Leptospirosis can infect both animals and people.

Virtually all human cases are as a result of direct contact with animals. Leptospiral bacateria are shed in the urine and other discharges, of infected animals. Many animals shedding the bacteria will not show symptoms of the disease.

In New Zealand Leptospirosis in dogs is spreading and has been diagnosed as far south as Palmerston North.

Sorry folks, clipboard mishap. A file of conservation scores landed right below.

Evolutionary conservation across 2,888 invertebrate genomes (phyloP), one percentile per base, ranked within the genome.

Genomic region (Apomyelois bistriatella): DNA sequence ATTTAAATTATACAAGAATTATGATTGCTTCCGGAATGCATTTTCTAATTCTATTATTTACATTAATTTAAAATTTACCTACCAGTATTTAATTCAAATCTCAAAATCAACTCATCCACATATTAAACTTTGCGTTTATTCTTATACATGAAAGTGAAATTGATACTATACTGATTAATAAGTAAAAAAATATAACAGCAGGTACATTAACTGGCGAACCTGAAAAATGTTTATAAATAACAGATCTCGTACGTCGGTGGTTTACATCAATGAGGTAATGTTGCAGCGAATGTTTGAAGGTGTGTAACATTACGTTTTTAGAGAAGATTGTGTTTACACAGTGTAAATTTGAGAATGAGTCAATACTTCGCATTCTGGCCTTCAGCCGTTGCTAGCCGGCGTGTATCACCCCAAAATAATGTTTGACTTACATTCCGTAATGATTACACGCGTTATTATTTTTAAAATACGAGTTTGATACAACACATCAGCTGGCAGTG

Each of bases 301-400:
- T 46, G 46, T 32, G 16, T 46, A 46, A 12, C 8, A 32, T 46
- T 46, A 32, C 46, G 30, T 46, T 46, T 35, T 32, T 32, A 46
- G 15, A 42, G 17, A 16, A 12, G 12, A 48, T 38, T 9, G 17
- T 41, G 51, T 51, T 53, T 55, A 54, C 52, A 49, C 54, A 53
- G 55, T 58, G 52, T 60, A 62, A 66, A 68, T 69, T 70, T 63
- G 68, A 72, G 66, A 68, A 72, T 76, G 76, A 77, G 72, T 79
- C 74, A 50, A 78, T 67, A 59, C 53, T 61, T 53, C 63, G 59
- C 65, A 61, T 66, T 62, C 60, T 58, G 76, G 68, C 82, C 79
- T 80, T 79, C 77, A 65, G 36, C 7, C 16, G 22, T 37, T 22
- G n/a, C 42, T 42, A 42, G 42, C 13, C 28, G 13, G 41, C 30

This disease is transmitted through contact with contaminated urine and it is enters the body through breaks in the skin, mucous membranes, ingestion or bleeding.

The best method of prevention is vaccination. These vaccinations are usually given along with distemper and hepatitis vaccinations.

A dog with Leptospirosis needs urgent veterinary care. Treatment includes specific antibiotics and intensive fluid therapy. Some dogs may die despite treatment.